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The village, which is famous for the excellent peaches and olive oil produced on its land, lies in the foothills of the Sierra de Alhama, near Zafarraya Gap, on gently sloping terrain which descends into the Vélez region, with La Viñuela Reservoir providing its surroundings with an attractive touch of colour.

Its municipal origins date back to 1761, though the village was partially destroyed by the 1884 earthquake. Its only monument of note is the Neomudejar-style San Isidro Church.


Many archaeological remains have been found in the area – remains from the Neolithic period in the place known as Alcolea Hill, and cave paintings in the Marchamonas rock shelter.

Traces of the presence of Roman colonisers from the Later Roman Empire have also been found.

The Moorish period was famous for the use of sulphurous waters as medicinal baths. There are still remains of this period in the Vilo Baths, which were used until the 19th century.

Periana was considered a municipality in 1791 when the San Isidro Labrador shrine became a parish church and the town no longer depended on Riogordo.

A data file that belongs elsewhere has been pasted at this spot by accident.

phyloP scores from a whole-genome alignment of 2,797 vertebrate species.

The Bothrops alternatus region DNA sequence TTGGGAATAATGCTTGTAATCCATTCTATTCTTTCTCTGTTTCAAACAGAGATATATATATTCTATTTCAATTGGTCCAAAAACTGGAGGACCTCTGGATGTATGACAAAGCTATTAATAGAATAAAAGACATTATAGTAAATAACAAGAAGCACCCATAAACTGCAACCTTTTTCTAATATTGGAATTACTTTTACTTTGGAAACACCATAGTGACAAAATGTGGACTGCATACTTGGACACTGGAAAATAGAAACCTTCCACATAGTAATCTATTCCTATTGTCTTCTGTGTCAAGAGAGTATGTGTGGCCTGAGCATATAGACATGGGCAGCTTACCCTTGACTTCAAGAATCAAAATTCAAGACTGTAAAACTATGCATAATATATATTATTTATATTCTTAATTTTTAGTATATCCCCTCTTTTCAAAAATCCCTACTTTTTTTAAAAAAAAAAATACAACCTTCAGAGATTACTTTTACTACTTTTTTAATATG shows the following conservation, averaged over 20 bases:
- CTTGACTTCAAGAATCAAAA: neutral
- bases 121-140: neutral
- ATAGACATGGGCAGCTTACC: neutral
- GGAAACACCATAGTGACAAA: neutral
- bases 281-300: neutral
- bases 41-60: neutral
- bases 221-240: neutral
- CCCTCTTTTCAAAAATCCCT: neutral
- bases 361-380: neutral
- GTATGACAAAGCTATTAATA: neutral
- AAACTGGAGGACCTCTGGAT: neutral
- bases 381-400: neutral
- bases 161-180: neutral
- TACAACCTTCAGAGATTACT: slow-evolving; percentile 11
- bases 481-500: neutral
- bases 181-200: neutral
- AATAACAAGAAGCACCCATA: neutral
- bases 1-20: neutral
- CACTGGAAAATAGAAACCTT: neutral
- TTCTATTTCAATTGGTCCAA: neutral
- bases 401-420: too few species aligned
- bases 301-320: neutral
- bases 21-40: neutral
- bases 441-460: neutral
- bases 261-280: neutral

Another historically important event in the municipality, which the elderly remember sadly, is the serious earthquake that happened on 25 December 1884. The epicentre was in the Sierra Tejeda Mountains and the quake devastated most of the north of the Axarquía region. Periana was the most gravely affected town by what was known as the Earthquake of Andalusia. 58 people lost their lives and most of the town’s buildings were destroyed. According to the reports, the rescue operations to help the victims proved to be very difficult. On 10 January 1885, King Alfonso XII visited the affected area and showed interest in the people's problems. He helped to collect the money needed to support many people who had lost all their possessions overnight.

The weather today in Periana
  • Max 23
  • Min 15
  • Max 73
  • Min 59
  • °C
  • °F
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